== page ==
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Publication - Consultation Paper

Proposed sites to host inshore fisheries pilots 2017: consultation

Published: 30 Nov 2017
Part of:
Constitution and democracy, Marine and fisheries
ISBN:
9781788514873

Consultation seeking views on proposals for the Inshore Fisheries Pilot initiative.

34 page PDF

1.0MB

34 page PDF

1.0MB

Contents
Proposed sites to host inshore fisheries pilots 2017: consultation
Proposal 1 - The Inner Sound of Skye

34 page PDF

1.0MB

Proposal 1 - The Inner Sound of Skye

A brief summary of the proposal. Please see the proposal form for more detail ( http://www.gov.scot/Resource/0052/00525812.pdf )

Who has put forward the proposal

North West Responsible Fishing Association, Torridon and Applecross Fishermen’s Association and the Scottish Scallop Divers Association. The Scottish Creel Fisherman’s Federation ( SCFF) has also informed the proposal.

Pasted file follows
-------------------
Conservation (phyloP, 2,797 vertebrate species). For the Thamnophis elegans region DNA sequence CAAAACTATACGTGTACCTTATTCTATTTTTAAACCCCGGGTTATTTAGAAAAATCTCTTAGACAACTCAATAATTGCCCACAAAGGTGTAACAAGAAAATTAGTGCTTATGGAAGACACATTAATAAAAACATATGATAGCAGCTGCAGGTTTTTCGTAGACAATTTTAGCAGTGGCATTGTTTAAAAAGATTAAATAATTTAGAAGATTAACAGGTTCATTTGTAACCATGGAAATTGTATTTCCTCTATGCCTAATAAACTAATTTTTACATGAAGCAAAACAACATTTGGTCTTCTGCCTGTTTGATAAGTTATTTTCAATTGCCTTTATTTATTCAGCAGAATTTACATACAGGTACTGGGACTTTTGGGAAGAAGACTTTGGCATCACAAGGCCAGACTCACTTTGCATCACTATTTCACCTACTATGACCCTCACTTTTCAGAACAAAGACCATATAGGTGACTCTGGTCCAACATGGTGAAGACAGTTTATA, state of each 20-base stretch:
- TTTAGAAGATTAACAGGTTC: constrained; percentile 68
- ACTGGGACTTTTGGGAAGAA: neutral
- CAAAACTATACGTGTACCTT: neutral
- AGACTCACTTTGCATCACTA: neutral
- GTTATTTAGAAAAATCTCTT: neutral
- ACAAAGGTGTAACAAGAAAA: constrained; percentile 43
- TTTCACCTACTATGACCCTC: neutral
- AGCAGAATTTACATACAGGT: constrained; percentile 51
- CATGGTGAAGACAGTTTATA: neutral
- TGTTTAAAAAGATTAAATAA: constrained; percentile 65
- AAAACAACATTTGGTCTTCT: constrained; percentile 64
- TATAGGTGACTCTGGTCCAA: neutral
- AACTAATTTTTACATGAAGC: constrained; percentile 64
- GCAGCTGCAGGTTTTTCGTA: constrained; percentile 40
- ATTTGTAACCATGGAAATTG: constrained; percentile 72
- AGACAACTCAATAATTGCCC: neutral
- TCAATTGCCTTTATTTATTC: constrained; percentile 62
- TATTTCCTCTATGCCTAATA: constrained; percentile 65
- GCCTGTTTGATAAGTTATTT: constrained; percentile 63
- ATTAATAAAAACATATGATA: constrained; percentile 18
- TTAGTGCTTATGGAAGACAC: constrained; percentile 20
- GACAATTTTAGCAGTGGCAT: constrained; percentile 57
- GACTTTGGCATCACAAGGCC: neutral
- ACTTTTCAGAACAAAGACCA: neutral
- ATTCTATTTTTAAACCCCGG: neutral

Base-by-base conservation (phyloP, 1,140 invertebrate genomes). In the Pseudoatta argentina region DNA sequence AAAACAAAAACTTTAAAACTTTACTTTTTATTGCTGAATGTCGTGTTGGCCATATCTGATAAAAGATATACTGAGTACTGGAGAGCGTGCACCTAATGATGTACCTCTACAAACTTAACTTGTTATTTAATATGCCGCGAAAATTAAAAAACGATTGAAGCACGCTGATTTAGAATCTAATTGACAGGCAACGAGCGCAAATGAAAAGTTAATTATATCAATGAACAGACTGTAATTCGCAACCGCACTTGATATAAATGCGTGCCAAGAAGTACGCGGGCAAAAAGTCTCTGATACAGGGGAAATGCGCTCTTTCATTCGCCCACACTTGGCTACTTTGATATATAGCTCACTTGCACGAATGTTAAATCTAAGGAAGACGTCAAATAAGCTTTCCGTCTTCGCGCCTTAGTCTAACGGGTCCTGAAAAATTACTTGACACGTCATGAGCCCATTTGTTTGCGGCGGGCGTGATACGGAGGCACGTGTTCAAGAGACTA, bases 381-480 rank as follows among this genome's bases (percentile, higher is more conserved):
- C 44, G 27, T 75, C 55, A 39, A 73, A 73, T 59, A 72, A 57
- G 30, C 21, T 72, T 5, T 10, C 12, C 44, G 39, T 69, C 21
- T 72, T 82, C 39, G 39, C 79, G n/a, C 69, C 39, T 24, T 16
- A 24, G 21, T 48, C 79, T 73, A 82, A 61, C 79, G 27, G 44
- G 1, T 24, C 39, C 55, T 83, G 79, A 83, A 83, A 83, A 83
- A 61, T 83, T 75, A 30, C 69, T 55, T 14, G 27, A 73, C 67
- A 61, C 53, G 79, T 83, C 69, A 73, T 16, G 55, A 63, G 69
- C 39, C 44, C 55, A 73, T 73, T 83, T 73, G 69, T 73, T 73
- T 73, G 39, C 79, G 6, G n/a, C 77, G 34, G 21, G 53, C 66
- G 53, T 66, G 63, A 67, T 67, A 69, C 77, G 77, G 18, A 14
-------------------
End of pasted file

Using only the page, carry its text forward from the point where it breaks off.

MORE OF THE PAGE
The area to which the proposal would apply

The Southern Inner Sound area, where a six month prohibition on the use of mobile gear is currently in place. As set out in The Inshore Fishing (Prohibition of Fishing and Fishing Methods) (Scotland) Order 2015 ( https://www.legislation.gov.uk/ssi/2015/435/made).

Figure 1: Location of proposed Inner Sound pilot area.

Figure 1: Location of proposed Inner Sound pilot area.

What changes will be brought into effect

The key aim of the proposed pilot is to trial the separation of mobile and static gears.

Management measure on which we are seeking views

Extend the present six month closure of the Inner Sound to mobile gear (October to April) to a full year-round closure. Under existing measures, mobile gear vessels are able to fish, subject to restrictions, between 1 April and 30 September. This proposal would see mobile gear vessels prohibited all year round for the duration of the pilot.

Changes from original proposal